IF DO/ ELSE DO Programming in SAS

Most SAS programmers default to the tried and true IF/ELSE syntax to recode variables. There are occasions, however, when your programming tasks demand that you write repetitive IF statements that can clutter up your code. SAS also offers a more efficient way to structure your recodes using IF DO / ELSE DO syntax. Using “DO” syntax, we can execute entire blocks of code conditionally instead of writing a series of single IF statements. As always, an example will clarify. Let’s say we want to recode two categorical variables into a series of dummy variables (variables that have a value of 1 or 0). For this example, we will use a dataset that contains a categorical variable for race and Hispanic origin:

/root/mydata/demog.sas7bdat

id hispanic race
1 1 1
2 1 2
3 2 3
4 2 4
5 1 5
6 1 2
7 1 1
8 2 4

Here is a mini record layout and data dictionary:

ID: Unique identifier for each person
hispanic: Hispanic Origin of the respondent
race: Race of Respondent

Hispanic:
1 = Hispanic
2 = Non-Hispanic

Race:
1 = White
2 = Black
3 = Native American
4 = Asian
5 = Native Hawaiian

Our task here will be to recode Hispanic origin into a dummy variable, and also recode the race variable into a series of non-Hispanic race dummy variables (non-Hispanic white, non-Hispanic black, etc.). This will ensure that all of the new dummy variables are mutually exclusive.

Here is how we would accomplish this task using normal IF/ELSE logic.


/* Location of input data */
libname dsn "/root/mydata";

/* Start Datastep, begin recodes */
data recodes;
set dsn.demog;

/* Hispanic Origin */
if hispanic = 1 then hisp = 1 ;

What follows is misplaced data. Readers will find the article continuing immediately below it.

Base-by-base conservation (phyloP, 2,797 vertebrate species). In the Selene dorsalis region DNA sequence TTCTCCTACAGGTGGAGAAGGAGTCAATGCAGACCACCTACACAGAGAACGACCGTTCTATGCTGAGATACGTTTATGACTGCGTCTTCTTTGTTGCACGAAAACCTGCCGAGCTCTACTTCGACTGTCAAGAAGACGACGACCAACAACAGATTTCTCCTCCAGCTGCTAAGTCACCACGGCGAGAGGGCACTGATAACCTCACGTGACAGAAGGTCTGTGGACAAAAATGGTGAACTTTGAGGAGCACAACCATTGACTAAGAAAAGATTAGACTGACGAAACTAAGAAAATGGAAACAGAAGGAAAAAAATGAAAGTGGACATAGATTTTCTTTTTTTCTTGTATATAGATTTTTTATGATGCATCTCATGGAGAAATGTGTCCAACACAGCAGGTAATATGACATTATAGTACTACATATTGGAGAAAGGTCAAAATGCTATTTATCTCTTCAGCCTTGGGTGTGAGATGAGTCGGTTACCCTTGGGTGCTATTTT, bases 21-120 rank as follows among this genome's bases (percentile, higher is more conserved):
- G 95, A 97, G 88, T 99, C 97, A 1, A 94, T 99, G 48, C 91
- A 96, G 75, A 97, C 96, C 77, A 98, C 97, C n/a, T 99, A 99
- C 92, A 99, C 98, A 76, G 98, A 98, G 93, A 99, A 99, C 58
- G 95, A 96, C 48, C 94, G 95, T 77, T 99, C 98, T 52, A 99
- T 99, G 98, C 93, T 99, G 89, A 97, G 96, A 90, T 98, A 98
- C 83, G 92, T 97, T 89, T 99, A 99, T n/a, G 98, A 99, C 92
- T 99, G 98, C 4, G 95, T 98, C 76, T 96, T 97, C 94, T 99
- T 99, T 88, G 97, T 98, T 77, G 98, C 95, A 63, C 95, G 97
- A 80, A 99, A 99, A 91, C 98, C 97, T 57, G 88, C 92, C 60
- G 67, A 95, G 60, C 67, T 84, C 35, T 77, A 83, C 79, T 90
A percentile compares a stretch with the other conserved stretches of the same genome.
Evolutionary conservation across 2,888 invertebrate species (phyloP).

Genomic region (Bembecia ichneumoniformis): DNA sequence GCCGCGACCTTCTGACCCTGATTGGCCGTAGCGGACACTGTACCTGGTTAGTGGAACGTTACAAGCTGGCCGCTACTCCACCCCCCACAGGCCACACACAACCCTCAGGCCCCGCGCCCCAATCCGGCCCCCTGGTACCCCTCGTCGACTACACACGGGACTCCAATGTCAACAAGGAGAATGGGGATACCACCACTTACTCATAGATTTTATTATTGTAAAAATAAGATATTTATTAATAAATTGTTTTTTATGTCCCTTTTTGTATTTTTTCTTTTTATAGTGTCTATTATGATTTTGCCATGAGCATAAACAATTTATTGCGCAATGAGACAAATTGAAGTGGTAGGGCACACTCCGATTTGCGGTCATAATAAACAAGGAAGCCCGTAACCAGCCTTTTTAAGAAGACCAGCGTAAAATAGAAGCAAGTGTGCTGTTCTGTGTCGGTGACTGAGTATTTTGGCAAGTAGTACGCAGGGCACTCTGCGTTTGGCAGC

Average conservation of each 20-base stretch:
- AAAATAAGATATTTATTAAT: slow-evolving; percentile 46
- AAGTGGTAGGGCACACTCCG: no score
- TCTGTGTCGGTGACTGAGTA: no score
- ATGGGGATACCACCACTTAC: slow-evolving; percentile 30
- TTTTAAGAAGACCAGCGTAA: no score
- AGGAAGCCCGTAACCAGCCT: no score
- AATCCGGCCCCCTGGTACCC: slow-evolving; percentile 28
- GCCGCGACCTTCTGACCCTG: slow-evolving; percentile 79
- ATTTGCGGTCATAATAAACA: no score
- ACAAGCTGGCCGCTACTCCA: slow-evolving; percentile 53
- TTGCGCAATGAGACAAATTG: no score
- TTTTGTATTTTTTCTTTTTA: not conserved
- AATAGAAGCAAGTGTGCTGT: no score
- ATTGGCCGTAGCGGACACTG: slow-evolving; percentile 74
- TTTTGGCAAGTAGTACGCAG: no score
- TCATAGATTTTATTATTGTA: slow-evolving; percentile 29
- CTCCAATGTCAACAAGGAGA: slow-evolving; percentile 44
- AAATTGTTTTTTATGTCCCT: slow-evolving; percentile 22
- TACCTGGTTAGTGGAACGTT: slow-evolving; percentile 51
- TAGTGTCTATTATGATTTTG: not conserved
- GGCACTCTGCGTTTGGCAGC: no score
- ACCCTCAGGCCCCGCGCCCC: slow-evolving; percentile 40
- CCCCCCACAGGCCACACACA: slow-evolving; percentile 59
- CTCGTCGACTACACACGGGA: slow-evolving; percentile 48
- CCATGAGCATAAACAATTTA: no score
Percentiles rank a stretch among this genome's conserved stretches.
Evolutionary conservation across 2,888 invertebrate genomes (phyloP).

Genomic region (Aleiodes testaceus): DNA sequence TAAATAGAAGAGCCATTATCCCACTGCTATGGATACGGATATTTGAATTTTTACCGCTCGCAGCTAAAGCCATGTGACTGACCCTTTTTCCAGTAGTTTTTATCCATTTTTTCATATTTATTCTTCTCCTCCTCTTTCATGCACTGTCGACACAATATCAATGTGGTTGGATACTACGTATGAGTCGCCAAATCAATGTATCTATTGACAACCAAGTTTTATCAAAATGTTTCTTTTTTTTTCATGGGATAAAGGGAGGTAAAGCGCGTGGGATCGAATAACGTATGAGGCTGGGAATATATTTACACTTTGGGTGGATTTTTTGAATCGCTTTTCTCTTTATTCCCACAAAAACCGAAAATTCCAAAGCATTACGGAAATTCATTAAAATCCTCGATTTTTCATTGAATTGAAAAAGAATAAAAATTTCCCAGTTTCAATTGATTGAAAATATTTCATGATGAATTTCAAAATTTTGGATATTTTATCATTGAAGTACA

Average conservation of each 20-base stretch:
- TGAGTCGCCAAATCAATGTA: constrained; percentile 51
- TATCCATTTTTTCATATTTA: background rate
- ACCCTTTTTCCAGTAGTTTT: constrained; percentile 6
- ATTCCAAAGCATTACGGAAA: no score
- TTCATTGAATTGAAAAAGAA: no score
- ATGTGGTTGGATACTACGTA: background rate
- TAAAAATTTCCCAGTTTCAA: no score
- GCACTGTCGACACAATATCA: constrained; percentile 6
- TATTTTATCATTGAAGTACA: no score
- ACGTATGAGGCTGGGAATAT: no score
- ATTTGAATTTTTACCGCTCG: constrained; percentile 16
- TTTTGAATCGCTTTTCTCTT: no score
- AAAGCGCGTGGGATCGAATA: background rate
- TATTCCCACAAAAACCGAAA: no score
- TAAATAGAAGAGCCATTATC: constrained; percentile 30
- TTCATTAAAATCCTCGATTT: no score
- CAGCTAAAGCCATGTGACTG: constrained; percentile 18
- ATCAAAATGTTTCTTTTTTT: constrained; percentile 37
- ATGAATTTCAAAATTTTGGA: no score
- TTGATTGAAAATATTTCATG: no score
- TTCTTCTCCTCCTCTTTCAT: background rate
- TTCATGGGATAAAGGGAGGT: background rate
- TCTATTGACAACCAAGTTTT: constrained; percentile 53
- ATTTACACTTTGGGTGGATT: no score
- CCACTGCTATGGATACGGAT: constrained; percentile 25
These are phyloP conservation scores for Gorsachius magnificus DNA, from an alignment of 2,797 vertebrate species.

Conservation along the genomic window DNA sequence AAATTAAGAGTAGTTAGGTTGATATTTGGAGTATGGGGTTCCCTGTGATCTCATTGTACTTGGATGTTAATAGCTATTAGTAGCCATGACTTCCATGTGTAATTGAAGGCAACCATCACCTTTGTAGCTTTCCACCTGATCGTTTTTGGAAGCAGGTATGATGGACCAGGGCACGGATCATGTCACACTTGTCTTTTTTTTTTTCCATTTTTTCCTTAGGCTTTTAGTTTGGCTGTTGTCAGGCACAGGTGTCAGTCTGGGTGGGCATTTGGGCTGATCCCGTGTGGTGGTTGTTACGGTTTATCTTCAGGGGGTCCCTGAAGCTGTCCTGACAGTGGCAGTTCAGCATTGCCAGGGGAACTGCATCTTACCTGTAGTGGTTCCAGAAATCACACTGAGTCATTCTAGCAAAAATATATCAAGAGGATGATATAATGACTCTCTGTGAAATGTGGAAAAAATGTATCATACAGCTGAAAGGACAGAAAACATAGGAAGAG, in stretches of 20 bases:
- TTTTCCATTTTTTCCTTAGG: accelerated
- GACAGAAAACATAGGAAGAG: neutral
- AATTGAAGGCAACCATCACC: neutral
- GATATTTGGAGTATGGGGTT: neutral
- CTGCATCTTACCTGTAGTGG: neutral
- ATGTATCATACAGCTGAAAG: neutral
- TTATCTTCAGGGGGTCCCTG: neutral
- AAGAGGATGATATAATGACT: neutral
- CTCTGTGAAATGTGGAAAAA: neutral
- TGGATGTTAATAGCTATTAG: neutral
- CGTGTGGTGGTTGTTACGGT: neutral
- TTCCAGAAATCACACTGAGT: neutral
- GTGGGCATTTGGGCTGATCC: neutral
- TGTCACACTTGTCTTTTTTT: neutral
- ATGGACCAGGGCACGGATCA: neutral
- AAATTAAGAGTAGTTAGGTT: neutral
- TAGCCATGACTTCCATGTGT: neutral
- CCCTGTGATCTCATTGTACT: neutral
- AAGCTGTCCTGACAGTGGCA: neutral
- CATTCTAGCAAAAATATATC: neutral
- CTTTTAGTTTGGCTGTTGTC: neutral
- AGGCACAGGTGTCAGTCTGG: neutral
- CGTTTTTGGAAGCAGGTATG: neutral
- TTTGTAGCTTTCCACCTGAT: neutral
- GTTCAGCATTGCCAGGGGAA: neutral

else hisp = 0 ;

/* Non Hispanic white */
if hispanic = 2 and race = 1 then nhwht = 1 ;
else nhwht = 0 ;

/* Non Hispanic black */
if hispanic = 2 and race = 2 then nhblk = 1 ;
else nhblk = 0 ;

/* Non Hispanic Native American */
if hispanic = 2 and race = 3 then nhnat = 1 ;
else nhnat = 0 ;

/* Non Hispanic Asian */
if hispanic = 2 and race = 4 then nhasn = 1 ;
else nhasn = 0 ;

/* Non Hispanic Native Hawaiian */
if hispanic = 2 and race = 5 then nhhaw = 1 ;
else nhhaw = 0 ;

run;


While there is nothing wrong with this code, it is repetitive in one key respect: the IF statement begins the exact same way for each of the five race recodes.


/* Location of input data */
libname dsn "/root/mydata";

/* Start Datastep, begin recodes */
data recodes;
set dsn.demog;

/* Hispanic Origin */
if hispanic = 1 then hisp = 1 ;
else hisp = 0 ;

/* Non Hispanic white */
if hispanic = 2 and race = 1 then nhwht = 1 ;
else nhwht = 0 ;

/* Non Hispanic black */
if hispanic = 2 and race = 2 then nhwht = 1 ;
else nhwht = 0 ;

/* Non Hispanic Native American */
if hispanic = 2 and race = 3 then nhwht = 1 ;
else nhwht = 0 ;

/* Non Hispanic Asian */
if hispanic = 2 and race = 4 then nhwht = 1 ;
else nhwht = 0 ;

/* Non Hispanic Native Hawaiian */
if hispanic = 2 and race = 5 then nhwht = 1 ;
else nhwht = 0 ;

run;


We can remove this code repetition by using IF DO / ELSE DO logic instead of standard IF statements. Here is how we would translate our sample code into this style:


/* Location of input data */
libname dsn "/root/mydata";        

/* Start Datastep, begin recodes */
data recodes;
set dsn.demog;

/* Hispanic Origin. */